Forensics: The science of crime
In today's world, forensic science has been largely portrayed by television producers with programmes giving some insights into the subject. Forensic science is portrayed as being science used by police to investigate crimes - but this is only a half-truth.
It is true that the largest employers of forensic scientists in this country are police and agencies whose major workload is carrying out investigations of criminal activity. However, forensic science is also a science that aids the legal system, including the civil courts and public inquiries. The use of forensic science even extends to matters that do not go to court, such as the investigation of fires and accidents on behalf of insurance companies. These cases rarely reach the courtroom, but often involve some form of scientific investigation. Perhaps the most striking feature of forensic science as portrayed on television is the wide range of disciplines involved, both at the scene of the incident and in the laboratory.
Scene of the crime
For many cases, the examination starts at the scene of an incident - and this is a speciality in its own right. If materials are not collected and properly stored, they cannot be examined. The crime-scene officers work for the various police forces, and it is they who identify and collect samples that may assist the investigator. Their work is varied, the next job may be another house-breaking, or it may be a major crime such as a murder or terrorist offence. No matter what, their responsibility is to recognise and collect what is important, and then send it to a laboratory for examination. They even need to ensure that the laboratory staff have sufficient information for them to carry out a suitable analysis.
The laboratory work is mainly an application of the techniques of analytical science. In the chemistry branch, the main analytical tools are various forms of chromatography, mass spectrometry and infrared spectrophotometer. These are used when analysing samples for dyes, such as those occurring on textile fibres, when analysing materials such as petrol which may have been used to start fires, or when testing for the presence of illicit drugs in a variety of sample types. In the biology branch, clearly a considerably amount of work involves molecular biology, since DNA technology has revolutionised forensic biology during the last decade. However, there is much more to forensic biology than the application of molecular biology - for example, a study of blood splash patterns can be important in distinguishing between a villain and a Good Samaritan. Other aspects of forensic science involve less common analytical techniques, such as the use of comparison microscopes to examine tool marks.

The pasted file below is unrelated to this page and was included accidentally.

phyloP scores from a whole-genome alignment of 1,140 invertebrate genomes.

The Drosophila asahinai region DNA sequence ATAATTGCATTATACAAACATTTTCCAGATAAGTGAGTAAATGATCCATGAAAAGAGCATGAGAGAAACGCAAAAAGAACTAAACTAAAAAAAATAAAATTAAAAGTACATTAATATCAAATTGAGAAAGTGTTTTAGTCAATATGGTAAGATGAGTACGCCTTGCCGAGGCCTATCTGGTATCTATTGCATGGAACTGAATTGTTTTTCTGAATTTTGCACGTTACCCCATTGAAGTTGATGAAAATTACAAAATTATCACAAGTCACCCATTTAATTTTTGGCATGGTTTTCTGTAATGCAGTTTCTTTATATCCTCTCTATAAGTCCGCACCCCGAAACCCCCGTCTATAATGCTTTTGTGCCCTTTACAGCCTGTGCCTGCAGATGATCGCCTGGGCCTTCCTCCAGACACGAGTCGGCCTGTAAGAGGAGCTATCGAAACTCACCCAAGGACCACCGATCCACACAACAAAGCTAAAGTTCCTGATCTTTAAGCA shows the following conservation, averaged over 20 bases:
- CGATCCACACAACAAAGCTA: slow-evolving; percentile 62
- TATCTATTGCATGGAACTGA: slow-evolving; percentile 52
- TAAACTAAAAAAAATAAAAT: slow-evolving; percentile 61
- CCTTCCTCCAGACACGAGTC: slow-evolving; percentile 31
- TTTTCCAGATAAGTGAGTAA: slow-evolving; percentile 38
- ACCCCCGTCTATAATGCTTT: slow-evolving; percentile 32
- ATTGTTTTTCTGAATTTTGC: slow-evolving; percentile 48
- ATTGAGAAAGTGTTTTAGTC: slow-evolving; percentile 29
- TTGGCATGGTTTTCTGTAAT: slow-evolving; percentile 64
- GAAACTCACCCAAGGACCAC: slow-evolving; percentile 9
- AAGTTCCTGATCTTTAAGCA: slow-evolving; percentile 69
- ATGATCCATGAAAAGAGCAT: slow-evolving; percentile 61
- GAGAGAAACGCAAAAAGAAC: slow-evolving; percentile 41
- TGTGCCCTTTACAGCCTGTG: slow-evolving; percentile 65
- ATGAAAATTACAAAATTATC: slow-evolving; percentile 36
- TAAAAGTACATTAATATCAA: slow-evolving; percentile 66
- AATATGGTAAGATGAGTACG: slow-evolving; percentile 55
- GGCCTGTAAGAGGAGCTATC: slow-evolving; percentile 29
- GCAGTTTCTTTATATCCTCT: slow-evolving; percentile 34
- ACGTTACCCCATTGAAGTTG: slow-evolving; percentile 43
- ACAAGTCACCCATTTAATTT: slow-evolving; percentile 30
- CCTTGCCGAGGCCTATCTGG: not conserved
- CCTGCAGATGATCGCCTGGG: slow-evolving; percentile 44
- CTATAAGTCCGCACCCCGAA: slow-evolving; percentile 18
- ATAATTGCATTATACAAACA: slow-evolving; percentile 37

If forensic science were restricted to the above, then it would merely be analytical science. However, the distinguishing features of forensic science are its professional aspects. In forensic science, it is very often necessary to 'first find your sample'; searching for suitable samples is an integral part of the job, and with the introduction of ever more sensitive analytical techniques, such samples can be smaller and smaller.
Any one case may involve a wide variety of samples, such as tool marks, paint, glass, textile fibres and blood. Whilst it may be technically possible to analyse all of these samples, it is generally undesirable to do so, since forensic science must be cost-effective as well as generally effective! This means that finding the best selection of samples and analytical techniques for those sources is an important part of the job.
The prime entry requirement for a career in forensic science is a good Honours degree, grade 2-1 or better, in a relevant subject such as chemistry, biochemistry or molecular biology. However, such is the diversity of forensic science that graduates with other degrees are also considered - for example, engineers carry out traffic accident investigation.
Regardless of the degree, personal attributes are also important. Interaction with others is crucial, since investigations are team affairs, requiring interaction together with a variety of other disciplines. No matter how sophisticated the science, or how meticulously the work carried out, it is all to no avail if the findings cannot be communicated clearly to the courts. Communications are particularly challenging in forensic science, since the recipients may well have little or no scientific training. All communication is initially in writing, and may well be followed by verbal presentations in the courts.
The most apparent employers are forensic science laboratories operated by police forces and the Home Office Forensic Science Service; and scientific support units operated by police forces to examine incident scenes. However, there is a wide range of other employers working in forensic science - for example, in drug screening laboratories - and some graduates have chosen these alternatives as their career.